Electric Boat, which invested $17 million at Quonset in the face of a restrictive, one-year lease, employs 5,000 workers - all hired from the unemployed work force. The division's capital investment was considered extraordinary because the state - restricted to terms of its tenuous and temporary control over Navy land - could offer nothing more than a one-year lease, cancelable in 30 days.

John B. Dana, Rhode Island Port Authority director in charge of the Quonset Point land, also has granted one-year factory leases - permissibale under the surplus land terms with the Navy - to 13 small factory owners. The businesses - regarded as the vanguard of the industrial development plans - include a sailmaker and a pipe fabricating plant.

Dana, however said that the Navy property - which includes 82 miles of paved roads, 94 miles of water lines, 40 miles of sanitary sewers and 25 miles of underground steam pipes - is overdeveloped for the use that the site is now getting.

Moreover, few industralists are willing to make a capital investment in Rhode Island on the basis of a one-yeat lease. But until the state takes title to the surplus Navy land, it is not permitted by law to offer more than a short-term lease.

Rhode Island officials recently took a bold step and tried to talk a consortium of two dozen oil companies into establishing an oil-rig services center on the surplus piers at Quonset Point.

Encouraged by the potential for oil discoveries in the Georges Bank Field in the Atlantic and in the Baltimore Canyon, the oil companies tentatively set up a staging center here. They brought in tons of equipment, including drilling pipe and facilities for making the chemical compound called "mud" that is used as a drilling lubricant.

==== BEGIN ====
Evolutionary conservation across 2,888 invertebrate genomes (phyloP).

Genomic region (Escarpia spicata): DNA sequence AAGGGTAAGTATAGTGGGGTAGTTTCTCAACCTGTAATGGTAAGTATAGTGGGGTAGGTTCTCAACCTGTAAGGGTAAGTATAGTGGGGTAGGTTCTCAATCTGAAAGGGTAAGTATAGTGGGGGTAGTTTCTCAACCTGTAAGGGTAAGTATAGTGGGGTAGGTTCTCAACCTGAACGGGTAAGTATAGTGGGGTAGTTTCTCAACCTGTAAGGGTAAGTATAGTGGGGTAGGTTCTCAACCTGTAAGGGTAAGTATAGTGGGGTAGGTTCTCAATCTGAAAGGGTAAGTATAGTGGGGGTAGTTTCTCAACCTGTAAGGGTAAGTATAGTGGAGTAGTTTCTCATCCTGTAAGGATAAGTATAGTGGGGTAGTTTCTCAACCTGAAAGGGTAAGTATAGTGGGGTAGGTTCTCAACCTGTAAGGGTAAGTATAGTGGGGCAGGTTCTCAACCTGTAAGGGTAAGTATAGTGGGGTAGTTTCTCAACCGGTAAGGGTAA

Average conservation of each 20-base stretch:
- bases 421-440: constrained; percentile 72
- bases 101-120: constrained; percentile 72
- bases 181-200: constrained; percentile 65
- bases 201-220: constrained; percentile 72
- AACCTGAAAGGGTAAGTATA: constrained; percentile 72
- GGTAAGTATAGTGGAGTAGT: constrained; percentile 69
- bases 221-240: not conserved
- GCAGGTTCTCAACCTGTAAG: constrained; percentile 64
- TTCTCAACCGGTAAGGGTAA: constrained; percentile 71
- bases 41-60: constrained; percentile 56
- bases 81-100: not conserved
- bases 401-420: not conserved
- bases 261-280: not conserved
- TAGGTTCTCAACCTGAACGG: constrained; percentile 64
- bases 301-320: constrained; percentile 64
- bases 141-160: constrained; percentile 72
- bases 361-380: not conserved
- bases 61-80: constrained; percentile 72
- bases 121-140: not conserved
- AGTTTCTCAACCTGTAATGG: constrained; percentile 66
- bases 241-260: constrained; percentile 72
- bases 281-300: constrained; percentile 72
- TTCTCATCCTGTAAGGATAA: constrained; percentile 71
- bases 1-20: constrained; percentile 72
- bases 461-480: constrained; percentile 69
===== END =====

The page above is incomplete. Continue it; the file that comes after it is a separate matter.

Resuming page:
Richard McCone, general manager of Superior Oilfield Service, Inc., one of the lessees who located at Quonset in anticipation of a major oil find at Georges Bank, said 3,500 to 5,000 oil workers could be employed at Quonset in two years if federal government site restrictions are lifted.

"All the supplies for the rigs offshore will have to come from this staging base. Drill pipes will be overhauled, mud will have to be supplied, and the entire nuts-and-bolts backup operation will have to be made out of here," McCone said.

The environmentalists, led by Rhode Island Conservation Law Foundation Way they are not trying to stand in the way of progress, but that they are committed to preserving the bay from industrial ruin.

Harold R. Ward, chairman of the foundation, said the $1 million promised by the Defense Department for an environmental impact study may mot be enough to chart the ecological impact on undeveloped lands surrounding the naval facilities.

But in the view of bankers such as Neal and Hospital Trust President Henry Woodbridge, the surplus Navy lands are essential to Rhode Island's economic recovery. They argue that the state is "losing face" with industrialists across the country because of the bureaucratic tieups, and that chances of emploiting the potential of the Navy land may never be realized.

"How long can you hold people's hands and say, 'Here's this great industrial site, but we can't give you anything more than a one-year lease, because we don't own it yet'?" asked Roberson.

"If General Motors wanted to move their whole Detroit operation here right now, we couldn't do a thing about it. That's the frustration of it," he added.